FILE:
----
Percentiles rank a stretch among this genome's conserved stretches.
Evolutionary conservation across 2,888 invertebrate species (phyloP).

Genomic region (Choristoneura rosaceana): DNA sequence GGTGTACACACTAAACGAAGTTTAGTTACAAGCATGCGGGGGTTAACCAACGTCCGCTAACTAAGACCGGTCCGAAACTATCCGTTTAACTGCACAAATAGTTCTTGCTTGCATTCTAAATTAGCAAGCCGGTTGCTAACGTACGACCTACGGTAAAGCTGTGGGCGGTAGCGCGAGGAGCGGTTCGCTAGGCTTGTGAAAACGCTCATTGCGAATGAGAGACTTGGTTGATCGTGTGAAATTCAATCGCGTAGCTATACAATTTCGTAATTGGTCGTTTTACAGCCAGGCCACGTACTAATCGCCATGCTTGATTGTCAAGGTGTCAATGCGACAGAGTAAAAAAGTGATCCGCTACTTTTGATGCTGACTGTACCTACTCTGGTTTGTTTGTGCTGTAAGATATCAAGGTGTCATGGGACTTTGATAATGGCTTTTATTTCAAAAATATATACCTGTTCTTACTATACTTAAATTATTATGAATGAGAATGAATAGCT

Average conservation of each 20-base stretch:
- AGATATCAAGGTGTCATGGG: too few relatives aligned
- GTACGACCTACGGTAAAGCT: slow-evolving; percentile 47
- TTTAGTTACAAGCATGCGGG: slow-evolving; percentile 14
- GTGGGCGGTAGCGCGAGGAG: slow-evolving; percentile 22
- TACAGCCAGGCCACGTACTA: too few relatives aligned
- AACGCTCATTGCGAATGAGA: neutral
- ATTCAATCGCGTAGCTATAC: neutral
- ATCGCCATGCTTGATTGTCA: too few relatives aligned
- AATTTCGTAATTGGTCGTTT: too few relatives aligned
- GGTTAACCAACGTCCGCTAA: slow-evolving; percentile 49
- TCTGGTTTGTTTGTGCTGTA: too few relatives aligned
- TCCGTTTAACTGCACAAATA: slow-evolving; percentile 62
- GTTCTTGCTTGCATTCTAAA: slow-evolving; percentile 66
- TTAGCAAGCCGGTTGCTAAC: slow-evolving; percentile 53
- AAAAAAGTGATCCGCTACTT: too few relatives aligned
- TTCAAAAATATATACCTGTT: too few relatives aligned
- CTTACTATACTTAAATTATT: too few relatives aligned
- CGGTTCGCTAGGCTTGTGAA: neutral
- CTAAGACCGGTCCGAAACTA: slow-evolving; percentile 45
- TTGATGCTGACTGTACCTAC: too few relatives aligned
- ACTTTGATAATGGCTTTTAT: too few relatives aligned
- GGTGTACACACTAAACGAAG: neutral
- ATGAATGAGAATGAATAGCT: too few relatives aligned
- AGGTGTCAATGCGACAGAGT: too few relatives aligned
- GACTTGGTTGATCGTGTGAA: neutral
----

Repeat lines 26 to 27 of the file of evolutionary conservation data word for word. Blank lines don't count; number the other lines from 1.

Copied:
- GGTGTACACACTAAACGAAG: neutral
- ATGAATGAGAATGAATAGCT: too few relatives aligned